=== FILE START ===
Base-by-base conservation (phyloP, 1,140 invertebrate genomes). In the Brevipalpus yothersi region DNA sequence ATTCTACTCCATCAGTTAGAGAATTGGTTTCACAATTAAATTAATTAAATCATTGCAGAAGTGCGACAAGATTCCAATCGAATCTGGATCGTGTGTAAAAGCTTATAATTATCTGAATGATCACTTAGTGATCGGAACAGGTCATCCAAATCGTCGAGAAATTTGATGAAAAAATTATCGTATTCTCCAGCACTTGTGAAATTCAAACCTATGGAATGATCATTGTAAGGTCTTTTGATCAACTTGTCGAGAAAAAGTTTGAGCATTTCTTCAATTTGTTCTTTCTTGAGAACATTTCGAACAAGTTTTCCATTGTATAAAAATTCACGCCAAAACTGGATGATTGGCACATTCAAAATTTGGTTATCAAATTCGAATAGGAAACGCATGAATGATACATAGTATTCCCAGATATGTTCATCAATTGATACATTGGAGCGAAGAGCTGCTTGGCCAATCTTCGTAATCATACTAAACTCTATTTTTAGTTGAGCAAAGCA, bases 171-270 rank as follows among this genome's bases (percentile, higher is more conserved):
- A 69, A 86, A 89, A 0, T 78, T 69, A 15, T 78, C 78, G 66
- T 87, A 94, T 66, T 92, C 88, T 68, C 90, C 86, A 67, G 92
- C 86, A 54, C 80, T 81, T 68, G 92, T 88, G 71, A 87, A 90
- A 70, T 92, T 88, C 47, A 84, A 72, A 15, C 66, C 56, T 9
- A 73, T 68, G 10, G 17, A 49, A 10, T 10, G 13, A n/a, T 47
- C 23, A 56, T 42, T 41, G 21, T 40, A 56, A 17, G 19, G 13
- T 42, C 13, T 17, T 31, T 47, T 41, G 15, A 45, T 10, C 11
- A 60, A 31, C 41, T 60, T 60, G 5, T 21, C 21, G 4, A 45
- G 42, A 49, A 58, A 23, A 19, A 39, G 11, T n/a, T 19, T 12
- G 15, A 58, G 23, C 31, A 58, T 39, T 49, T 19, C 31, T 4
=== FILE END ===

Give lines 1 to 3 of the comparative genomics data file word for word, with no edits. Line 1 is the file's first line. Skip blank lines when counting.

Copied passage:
Base-by-base conservation (phyloP, 1,140 invertebrate genomes). In the Brevipalpus yothersi region DNA sequence ATTCTACTCCATCAGTTAGAGAATTGGTTTCACAATTAAATTAATTAAATCATTGCAGAAGTGCGACAAGATTCCAATCGAATCTGGATCGTGTGTAAAAGCTTATAATTATCTGAATGATCACTTAGTGATCGGAACAGGTCATCCAAATCGTCGAGAAATTTGATGAAAAAATTATCGTATTCTCCAGCACTTGTGAAATTCAAACCTATGGAATGATCATTGTAAGGTCTTTTGATCAACTTGTCGAGAAAAAGTTTGAGCATTTCTTCAATTTGTTCTTTCTTGAGAACATTTCGAACAAGTTTTCCATTGTATAAAAATTCACGCCAAAACTGGATGATTGGCACATTCAAAATTTGGTTATCAAATTCGAATAGGAAACGCATGAATGATACATAGTATTCCCAGATATGTTCATCAATTGATACATTGGAGCGAAGAGCTGCTTGGCCAATCTTCGTAATCATACTAAACTCTATTTTTAGTTGAGCAAAGCA, bases 171-270 rank as follows among this genome's bases (percentile, higher is more conserved):
- A 69, A 86, A 89, A 0, T 78, T 69, A 15, T 78, C 78, G 66
- T 87, A 94, T 66, T 92, C 88, T 68, C 90, C 86, A 67, G 92